BioSentinel Project

nodule copy

GUS reporter system used to monitor Rhizobium inoculation.

For the last 15 years, CAMBIA has been interested in exploring use of biotechnology to illuminate field problems and enable informed decision-makings in improving or managing resources.  Using an integrative knowledge base in genetics, physiology, and ecology, in 1994, we began designing a BioSentinel project to study competition by Rhizobia and assess nitrogen fixation in the field.

At present, we see the project extending beyond just CAMBIA, we envision it as an aspiration for a collaborative strategy among various labs or institutes working on independent and diverse modular components, to enable their access by communities faced with real challenges under open source BiOS- based models.  If empowered with decision-making tools, resource-poor users will make an informative risk/benefit analysis to manage the little that they have.  If enabled, farmers can assess and act on their field challenges and a rural community can take appropriate measures to manage its resources.

What is available in this project?

How do I participate/access/use/obtain any of the building block tools?

In agricultural systems, for example, the complexity of biological interactions may impose constraints on the ability of local farmers to manage effectively or improve their crops. The challenging issues become not only the ability of farmers to invent new tools but also their ability to make an informative decision on existing tools, access/modify/ or adjust them to their needs.  The “BioSentinel” project has a potential to offer non-disruptive, nondestructive, in vivo management modules that farmers and/or various agricultural communities could access under various new open source BiOS licensing schemes (info). The modules are designed to harness the creativity and ingenuity of local communities to assemble, test, and selectively adopt these tools according to their needs and wishes.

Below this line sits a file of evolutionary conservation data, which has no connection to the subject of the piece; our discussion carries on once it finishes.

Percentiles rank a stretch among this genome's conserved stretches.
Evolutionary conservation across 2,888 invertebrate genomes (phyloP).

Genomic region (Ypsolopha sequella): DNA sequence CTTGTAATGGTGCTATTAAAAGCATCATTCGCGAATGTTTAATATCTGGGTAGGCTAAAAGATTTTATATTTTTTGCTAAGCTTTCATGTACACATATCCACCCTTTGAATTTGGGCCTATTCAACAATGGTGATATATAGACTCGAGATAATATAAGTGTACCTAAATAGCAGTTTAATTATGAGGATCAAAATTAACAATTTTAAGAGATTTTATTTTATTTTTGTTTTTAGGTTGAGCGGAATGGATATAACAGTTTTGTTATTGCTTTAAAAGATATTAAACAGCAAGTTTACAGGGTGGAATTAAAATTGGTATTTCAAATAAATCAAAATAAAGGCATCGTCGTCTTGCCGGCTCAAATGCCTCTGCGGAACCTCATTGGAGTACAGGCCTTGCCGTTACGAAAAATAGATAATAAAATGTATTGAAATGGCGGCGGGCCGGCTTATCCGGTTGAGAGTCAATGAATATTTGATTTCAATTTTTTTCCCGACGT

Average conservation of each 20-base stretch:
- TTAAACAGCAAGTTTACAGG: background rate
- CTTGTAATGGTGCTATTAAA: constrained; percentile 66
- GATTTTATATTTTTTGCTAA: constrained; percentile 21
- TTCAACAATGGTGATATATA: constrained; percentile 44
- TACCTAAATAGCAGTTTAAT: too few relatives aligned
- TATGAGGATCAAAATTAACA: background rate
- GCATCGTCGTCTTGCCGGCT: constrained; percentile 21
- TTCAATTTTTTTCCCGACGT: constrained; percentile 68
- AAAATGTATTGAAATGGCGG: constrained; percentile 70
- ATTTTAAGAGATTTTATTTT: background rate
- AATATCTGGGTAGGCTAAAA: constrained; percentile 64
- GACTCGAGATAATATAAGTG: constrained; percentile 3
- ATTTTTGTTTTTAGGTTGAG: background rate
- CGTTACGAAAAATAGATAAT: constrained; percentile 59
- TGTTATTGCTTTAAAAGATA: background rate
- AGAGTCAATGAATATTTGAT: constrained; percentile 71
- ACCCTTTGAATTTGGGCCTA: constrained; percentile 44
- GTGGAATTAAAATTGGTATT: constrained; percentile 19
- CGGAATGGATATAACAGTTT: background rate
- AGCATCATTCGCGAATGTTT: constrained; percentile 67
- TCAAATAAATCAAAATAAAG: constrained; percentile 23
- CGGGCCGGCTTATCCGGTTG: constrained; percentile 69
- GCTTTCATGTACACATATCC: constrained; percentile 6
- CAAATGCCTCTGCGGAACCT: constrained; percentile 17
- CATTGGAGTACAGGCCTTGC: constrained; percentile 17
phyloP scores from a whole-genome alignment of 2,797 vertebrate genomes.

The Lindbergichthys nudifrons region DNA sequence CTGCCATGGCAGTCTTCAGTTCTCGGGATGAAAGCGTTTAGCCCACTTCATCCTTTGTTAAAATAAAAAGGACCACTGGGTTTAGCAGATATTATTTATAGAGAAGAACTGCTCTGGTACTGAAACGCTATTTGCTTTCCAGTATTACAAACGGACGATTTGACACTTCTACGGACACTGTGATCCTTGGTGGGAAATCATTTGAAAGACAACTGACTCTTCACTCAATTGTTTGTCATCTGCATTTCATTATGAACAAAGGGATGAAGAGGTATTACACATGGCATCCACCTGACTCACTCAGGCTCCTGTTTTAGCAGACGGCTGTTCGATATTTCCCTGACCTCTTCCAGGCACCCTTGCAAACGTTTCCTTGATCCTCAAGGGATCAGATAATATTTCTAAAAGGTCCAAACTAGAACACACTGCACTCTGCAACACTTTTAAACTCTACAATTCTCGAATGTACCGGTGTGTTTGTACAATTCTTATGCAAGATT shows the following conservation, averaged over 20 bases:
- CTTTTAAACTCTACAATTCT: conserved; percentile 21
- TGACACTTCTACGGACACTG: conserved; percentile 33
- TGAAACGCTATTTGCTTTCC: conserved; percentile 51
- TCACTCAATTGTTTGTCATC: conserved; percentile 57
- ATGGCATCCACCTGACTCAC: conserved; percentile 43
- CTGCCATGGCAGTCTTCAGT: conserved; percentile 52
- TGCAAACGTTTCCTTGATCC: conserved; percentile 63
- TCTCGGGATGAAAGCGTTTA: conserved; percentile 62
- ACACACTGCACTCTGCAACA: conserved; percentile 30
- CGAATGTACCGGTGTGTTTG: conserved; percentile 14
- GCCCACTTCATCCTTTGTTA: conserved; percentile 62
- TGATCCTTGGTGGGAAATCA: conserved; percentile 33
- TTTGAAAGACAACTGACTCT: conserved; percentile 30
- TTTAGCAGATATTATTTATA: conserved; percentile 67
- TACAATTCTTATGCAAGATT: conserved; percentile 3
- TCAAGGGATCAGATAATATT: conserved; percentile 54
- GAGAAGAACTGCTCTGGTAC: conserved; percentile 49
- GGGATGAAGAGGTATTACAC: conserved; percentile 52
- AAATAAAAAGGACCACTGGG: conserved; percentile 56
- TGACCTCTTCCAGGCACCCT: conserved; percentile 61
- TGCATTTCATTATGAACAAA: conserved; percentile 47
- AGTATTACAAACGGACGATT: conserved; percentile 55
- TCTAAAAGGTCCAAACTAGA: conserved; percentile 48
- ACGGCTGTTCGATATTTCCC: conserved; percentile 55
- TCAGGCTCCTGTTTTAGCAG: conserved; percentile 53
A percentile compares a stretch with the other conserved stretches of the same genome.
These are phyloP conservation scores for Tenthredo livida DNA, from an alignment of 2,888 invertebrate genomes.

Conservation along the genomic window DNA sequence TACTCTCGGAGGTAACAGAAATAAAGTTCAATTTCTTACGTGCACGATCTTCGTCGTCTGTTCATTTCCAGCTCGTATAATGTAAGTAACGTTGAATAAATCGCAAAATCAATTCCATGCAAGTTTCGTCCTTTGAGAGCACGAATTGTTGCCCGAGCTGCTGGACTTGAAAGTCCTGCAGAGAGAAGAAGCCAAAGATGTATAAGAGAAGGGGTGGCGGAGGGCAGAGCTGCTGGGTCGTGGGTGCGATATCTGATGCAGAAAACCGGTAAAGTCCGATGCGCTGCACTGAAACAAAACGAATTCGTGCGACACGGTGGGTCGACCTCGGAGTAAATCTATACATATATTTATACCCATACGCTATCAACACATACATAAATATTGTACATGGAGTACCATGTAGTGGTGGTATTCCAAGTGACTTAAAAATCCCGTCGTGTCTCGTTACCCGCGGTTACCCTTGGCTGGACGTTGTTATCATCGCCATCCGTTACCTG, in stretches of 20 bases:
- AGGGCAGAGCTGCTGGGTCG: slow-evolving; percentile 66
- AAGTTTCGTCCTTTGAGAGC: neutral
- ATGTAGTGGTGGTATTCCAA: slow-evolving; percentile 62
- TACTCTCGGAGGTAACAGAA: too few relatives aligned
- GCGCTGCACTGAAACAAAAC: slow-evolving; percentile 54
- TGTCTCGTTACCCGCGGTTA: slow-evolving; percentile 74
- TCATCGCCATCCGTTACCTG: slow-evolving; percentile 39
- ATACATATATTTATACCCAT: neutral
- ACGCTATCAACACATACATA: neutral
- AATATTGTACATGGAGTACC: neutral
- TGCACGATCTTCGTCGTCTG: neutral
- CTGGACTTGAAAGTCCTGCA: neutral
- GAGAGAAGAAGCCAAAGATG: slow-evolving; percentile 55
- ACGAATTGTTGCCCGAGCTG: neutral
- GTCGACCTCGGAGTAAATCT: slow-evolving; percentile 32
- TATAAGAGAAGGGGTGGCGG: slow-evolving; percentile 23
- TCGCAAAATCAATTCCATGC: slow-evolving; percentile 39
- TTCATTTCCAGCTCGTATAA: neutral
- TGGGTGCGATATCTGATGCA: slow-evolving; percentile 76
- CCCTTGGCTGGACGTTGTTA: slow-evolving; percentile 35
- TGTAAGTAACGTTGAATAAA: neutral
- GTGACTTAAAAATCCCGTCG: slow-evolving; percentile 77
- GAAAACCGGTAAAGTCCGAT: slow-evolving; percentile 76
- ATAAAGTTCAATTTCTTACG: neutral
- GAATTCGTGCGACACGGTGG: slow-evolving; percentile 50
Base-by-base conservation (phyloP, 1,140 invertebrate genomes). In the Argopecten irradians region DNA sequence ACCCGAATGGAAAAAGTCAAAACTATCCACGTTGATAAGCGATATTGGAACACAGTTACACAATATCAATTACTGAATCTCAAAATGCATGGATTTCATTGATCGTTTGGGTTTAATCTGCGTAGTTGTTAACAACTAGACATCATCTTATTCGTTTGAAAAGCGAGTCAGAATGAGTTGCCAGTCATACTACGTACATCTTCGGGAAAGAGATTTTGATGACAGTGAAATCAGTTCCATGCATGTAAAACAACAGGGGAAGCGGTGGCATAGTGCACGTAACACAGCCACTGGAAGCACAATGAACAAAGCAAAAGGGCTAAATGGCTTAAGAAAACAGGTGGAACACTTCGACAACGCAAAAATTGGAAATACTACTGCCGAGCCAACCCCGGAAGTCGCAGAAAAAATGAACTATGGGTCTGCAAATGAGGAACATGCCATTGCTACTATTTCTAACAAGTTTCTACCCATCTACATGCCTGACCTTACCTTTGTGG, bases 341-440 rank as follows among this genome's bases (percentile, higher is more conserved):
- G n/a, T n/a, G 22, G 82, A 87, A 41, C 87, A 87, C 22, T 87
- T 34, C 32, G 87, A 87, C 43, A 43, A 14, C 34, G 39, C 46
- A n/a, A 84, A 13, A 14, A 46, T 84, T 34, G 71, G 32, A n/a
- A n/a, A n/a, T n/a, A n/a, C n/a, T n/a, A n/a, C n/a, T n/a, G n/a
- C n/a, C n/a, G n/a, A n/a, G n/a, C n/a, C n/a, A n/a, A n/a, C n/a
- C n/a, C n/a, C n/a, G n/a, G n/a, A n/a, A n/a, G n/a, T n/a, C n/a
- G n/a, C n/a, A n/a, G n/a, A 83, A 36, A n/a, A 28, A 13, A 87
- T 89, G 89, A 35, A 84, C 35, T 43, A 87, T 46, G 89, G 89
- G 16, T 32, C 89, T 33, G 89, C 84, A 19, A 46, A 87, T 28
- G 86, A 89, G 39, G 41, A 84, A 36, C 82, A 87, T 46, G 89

Voluntary contributions by Osmat Azzam Jefferson and Steve Hughes allowed for the development of earlier versions of this project in 2004, and in 2005, thanks to Lemelson Foundation for a grant authored by Marie Connett-Porceddu and Richard Jefferson, the concept regained momentum.   If you are interested in this project, we would welcome your input and please email us.